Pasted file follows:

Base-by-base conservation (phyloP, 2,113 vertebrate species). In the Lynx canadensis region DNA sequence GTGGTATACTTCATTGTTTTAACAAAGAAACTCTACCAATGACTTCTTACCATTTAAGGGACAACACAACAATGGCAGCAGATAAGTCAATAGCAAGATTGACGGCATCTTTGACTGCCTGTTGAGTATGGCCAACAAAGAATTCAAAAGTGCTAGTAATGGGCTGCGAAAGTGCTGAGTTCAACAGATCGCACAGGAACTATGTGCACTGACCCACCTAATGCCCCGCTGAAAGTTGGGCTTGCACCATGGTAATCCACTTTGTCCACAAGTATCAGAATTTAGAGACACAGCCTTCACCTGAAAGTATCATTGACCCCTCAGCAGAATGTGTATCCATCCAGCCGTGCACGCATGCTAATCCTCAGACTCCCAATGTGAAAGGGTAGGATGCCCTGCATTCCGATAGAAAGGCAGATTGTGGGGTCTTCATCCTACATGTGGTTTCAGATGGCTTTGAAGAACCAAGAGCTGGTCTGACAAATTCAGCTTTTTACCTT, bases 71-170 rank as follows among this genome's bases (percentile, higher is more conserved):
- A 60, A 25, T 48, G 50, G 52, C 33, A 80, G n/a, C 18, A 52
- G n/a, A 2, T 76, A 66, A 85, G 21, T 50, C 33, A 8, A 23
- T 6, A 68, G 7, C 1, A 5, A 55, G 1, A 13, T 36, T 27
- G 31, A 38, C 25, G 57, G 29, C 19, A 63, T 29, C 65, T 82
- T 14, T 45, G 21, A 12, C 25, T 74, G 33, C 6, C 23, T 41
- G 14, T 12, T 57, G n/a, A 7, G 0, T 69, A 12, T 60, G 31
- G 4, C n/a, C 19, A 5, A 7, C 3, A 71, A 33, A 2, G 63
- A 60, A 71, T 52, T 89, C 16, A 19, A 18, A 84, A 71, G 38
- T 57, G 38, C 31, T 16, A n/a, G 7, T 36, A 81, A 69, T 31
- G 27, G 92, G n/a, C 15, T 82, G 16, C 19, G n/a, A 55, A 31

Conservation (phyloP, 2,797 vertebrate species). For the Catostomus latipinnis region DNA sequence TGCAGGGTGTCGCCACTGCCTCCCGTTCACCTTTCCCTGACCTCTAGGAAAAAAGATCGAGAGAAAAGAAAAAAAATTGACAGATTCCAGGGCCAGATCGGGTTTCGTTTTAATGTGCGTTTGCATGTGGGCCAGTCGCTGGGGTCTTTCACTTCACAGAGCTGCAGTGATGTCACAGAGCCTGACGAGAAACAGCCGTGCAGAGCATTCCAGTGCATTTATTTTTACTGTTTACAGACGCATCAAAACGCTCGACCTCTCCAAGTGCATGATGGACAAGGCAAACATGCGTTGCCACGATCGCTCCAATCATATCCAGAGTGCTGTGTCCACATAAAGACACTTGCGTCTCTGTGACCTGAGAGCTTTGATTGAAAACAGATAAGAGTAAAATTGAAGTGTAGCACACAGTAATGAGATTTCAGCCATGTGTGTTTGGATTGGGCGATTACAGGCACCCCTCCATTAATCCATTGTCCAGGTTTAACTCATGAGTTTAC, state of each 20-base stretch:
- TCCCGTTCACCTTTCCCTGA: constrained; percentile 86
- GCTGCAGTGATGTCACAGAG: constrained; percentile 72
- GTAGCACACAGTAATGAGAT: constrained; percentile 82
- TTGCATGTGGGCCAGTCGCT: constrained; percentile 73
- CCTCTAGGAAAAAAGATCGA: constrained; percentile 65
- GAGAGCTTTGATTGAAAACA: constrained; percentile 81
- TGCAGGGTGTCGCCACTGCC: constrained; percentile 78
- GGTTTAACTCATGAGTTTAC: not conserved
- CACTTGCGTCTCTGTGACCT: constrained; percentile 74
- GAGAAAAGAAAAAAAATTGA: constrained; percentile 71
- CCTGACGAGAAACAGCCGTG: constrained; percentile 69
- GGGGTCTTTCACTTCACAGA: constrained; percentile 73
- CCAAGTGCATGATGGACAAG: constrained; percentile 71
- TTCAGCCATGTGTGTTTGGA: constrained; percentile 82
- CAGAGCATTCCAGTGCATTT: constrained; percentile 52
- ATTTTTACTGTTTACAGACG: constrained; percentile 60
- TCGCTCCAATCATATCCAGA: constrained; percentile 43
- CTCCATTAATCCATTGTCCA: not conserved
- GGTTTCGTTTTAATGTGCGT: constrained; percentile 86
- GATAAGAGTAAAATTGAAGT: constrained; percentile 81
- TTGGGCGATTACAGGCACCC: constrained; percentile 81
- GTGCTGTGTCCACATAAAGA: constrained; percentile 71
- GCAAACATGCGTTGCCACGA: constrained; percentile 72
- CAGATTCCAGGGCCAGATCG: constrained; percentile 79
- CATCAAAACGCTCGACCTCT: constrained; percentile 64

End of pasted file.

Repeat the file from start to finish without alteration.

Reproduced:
Base-by-base conservation (phyloP, 2,113 vertebrate species). In the Lynx canadensis region DNA sequence GTGGTATACTTCATTGTTTTAACAAAGAAACTCTACCAATGACTTCTTACCATTTAAGGGACAACACAACAATGGCAGCAGATAAGTCAATAGCAAGATTGACGGCATCTTTGACTGCCTGTTGAGTATGGCCAACAAAGAATTCAAAAGTGCTAGTAATGGGCTGCGAAAGTGCTGAGTTCAACAGATCGCACAGGAACTATGTGCACTGACCCACCTAATGCCCCGCTGAAAGTTGGGCTTGCACCATGGTAATCCACTTTGTCCACAAGTATCAGAATTTAGAGACACAGCCTTCACCTGAAAGTATCATTGACCCCTCAGCAGAATGTGTATCCATCCAGCCGTGCACGCATGCTAATCCTCAGACTCCCAATGTGAAAGGGTAGGATGCCCTGCATTCCGATAGAAAGGCAGATTGTGGGGTCTTCATCCTACATGTGGTTTCAGATGGCTTTGAAGAACCAAGAGCTGGTCTGACAAATTCAGCTTTTTACCTT, bases 71-170 rank as follows among this genome's bases (percentile, higher is more conserved):
- A 60, A 25, T 48, G 50, G 52, C 33, A 80, G n/a, C 18, A 52
- G n/a, A 2, T 76, A 66, A 85, G 21, T 50, C 33, A 8, A 23
- T 6, A 68, G 7, C 1, A 5, A 55, G 1, A 13, T 36, T 27
- G 31, A 38, C 25, G 57, G 29, C 19, A 63, T 29, C 65, T 82
- T 14, T 45, G 21, A 12, C 25, T 74, G 33, C 6, C 23, T 41
- G 14, T 12, T 57, G n/a, A 7, G 0, T 69, A 12, T 60, G 31
- G 4, C n/a, C 19, A 5, A 7, C 3, A 71, A 33, A 2, G 63
- A 60, A 71, T 52, T 89, C 16, A 19, A 18, A 84, A 71, G 38
- T 57, G 38, C 31, T 16, A n/a, G 7, T 36, A 81, A 69, T 31
- G 27, G 92, G n/a, C 15, T 82, G 16, C 19, G n/a, A 55, A 31

Conservation (phyloP, 2,797 vertebrate species). For the Catostomus latipinnis region DNA sequence TGCAGGGTGTCGCCACTGCCTCCCGTTCACCTTTCCCTGACCTCTAGGAAAAAAGATCGAGAGAAAAGAAAAAAAATTGACAGATTCCAGGGCCAGATCGGGTTTCGTTTTAATGTGCGTTTGCATGTGGGCCAGTCGCTGGGGTCTTTCACTTCACAGAGCTGCAGTGATGTCACAGAGCCTGACGAGAAACAGCCGTGCAGAGCATTCCAGTGCATTTATTTTTACTGTTTACAGACGCATCAAAACGCTCGACCTCTCCAAGTGCATGATGGACAAGGCAAACATGCGTTGCCACGATCGCTCCAATCATATCCAGAGTGCTGTGTCCACATAAAGACACTTGCGTCTCTGTGACCTGAGAGCTTTGATTGAAAACAGATAAGAGTAAAATTGAAGTGTAGCACACAGTAATGAGATTTCAGCCATGTGTGTTTGGATTGGGCGATTACAGGCACCCCTCCATTAATCCATTGTCCAGGTTTAACTCATGAGTTTAC, state of each 20-base stretch:
- TCCCGTTCACCTTTCCCTGA: constrained; percentile 86
- GCTGCAGTGATGTCACAGAG: constrained; percentile 72
- GTAGCACACAGTAATGAGAT: constrained; percentile 82
- TTGCATGTGGGCCAGTCGCT: constrained; percentile 73
- CCTCTAGGAAAAAAGATCGA: constrained; percentile 65
- GAGAGCTTTGATTGAAAACA: constrained; percentile 81
- TGCAGGGTGTCGCCACTGCC: constrained; percentile 78
- GGTTTAACTCATGAGTTTAC: not conserved
- CACTTGCGTCTCTGTGACCT: constrained; percentile 74
- GAGAAAAGAAAAAAAATTGA: constrained; percentile 71
- CCTGACGAGAAACAGCCGTG: constrained; percentile 69
- GGGGTCTTTCACTTCACAGA: constrained; percentile 73
- CCAAGTGCATGATGGACAAG: constrained; percentile 71
- TTCAGCCATGTGTGTTTGGA: constrained; percentile 82
- CAGAGCATTCCAGTGCATTT: constrained; percentile 52
- ATTTTTACTGTTTACAGACG: constrained; percentile 60
- TCGCTCCAATCATATCCAGA: constrained; percentile 43
- CTCCATTAATCCATTGTCCA: not conserved
- GGTTTCGTTTTAATGTGCGT: constrained; percentile 86
- GATAAGAGTAAAATTGAAGT: constrained; percentile 81
- TTGGGCGATTACAGGCACCC: constrained; percentile 81
- GTGCTGTGTCCACATAAAGA: constrained; percentile 71
- GCAAACATGCGTTGCCACGA: constrained; percentile 72
- CAGATTCCAGGGCCAGATCG: constrained; percentile 79
- CATCAAAACGCTCGACCTCT: constrained; percentile 64